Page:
Telecoms & IT

Knowledge City: Investigate! Innovate! Produce!


The $1.04 billion initiative, Yachay University for Experimental Technology and Research—also known as Yachay Tech, or just Yachay—is meant to be a world-class, globally linked, and nationally transformative center for […]

The $1.04 billion initiative, Yachay University for Experimental Technology and Research—also known as Yachay Tech, or just Yachay—is meant to be a world-class, globally linked, and nationally transformative center for research and education. It will be a core element of the Yachay City of Knowledge, which the Ecuadorean government envisions as a forward looking, hi-tech, and vibrant metropolis developed around the idea of sustaining start-up incubators, world-class R&D units, and industrial production facilities.

A research university and planned city in Urcuquí­, in Imbabura Province, Yachay is to function as an academic, technological, entrepreneurial, and scientific hub. The campus extends over an area of approximately 12,000 acres and plans to host 4,000 students when it is fully up and running. Internationally recognized academic institutions such as Stanford, Cal Tech and Kansas State University are already deeply involved and plan to offer academic instruction in English as well as Spanish. Comparisons are being made to similar, admittedly better-known, innovation and ICT hubs such as Silicon Valley in Palo Alto, South Korea’s Incheon development, Dubai, and the Shenzhen Special Economic Zone in China. As far as the story goes, the original idea for Yachay was developed in 2013 after President Correa toured Asia, and was so impressed with the technologically advanced research and business clusters in the countries he had toured in South Korea and Singapore, that he wanted to import a similar model to Ecuador.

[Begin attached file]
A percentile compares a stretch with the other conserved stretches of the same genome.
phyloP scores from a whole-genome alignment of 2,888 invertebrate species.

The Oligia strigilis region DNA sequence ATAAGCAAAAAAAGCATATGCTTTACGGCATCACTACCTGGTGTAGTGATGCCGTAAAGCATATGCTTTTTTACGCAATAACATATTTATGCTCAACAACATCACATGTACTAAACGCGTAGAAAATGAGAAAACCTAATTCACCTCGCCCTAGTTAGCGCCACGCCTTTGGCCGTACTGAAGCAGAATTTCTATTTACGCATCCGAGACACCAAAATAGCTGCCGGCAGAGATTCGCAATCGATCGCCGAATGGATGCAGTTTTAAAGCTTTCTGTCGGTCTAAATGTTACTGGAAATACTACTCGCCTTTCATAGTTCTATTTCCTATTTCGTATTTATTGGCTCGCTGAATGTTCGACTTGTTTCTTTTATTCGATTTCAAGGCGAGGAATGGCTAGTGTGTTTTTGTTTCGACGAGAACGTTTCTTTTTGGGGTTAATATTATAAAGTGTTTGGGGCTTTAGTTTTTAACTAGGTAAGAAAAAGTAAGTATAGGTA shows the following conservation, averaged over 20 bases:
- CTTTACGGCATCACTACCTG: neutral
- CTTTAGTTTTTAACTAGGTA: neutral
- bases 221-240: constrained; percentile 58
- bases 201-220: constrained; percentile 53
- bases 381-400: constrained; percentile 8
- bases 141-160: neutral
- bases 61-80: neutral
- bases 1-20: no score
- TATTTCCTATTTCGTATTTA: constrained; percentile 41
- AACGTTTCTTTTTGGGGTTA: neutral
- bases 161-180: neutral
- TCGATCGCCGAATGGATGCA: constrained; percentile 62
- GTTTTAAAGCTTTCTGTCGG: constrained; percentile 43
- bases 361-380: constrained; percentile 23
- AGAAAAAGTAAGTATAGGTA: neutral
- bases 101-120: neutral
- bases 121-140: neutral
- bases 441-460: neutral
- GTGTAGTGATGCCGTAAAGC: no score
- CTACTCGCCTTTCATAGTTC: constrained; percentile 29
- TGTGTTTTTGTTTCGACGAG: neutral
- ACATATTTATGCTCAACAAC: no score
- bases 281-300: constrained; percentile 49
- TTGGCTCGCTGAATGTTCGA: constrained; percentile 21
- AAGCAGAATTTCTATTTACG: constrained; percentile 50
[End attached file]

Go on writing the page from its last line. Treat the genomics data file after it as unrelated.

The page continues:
Yachay was designed from the outset to be a highly interdisciplinary institution and to have a world-class guiding concept and administrative/research structure. Also known as the Ciudad de Conocimiento, or City of Knowledge, the official motto— Investiga! Innova! Produce! (Research! Innovate! Produce!)—succinctly sums up the goals and aspirations of the wider project. Although Ecuador is rich in oil and gold deposits, President Rafael Correa wants to diversify and move his country away from an economy that is largely based on oil-extraction and mining. He wants to take Ecuador through an academic and technological revolution with Yachay; hence, his initiative to build a research university surrounded by labs, ICT facilities, industrial parks and, eventually, a full-service city. The university is strategically placed right at the heart of the Yachay City of Knowledge, an overarching idea that is meant to promote technology transfer, the stimulation of creative business innovation, and the sharing of knowledge, which is ultimately designed to address social development in Ecuador and the wider world. According to José Antonio Olivares, General Manager of IBM del Ecuador: “I have never seen any project like this in my 17 years working for IBM. We have to keep in mind not only the technological production of such an ambitious project, but its future educational contribution to a country such as Ecuador and a region like Latin America.”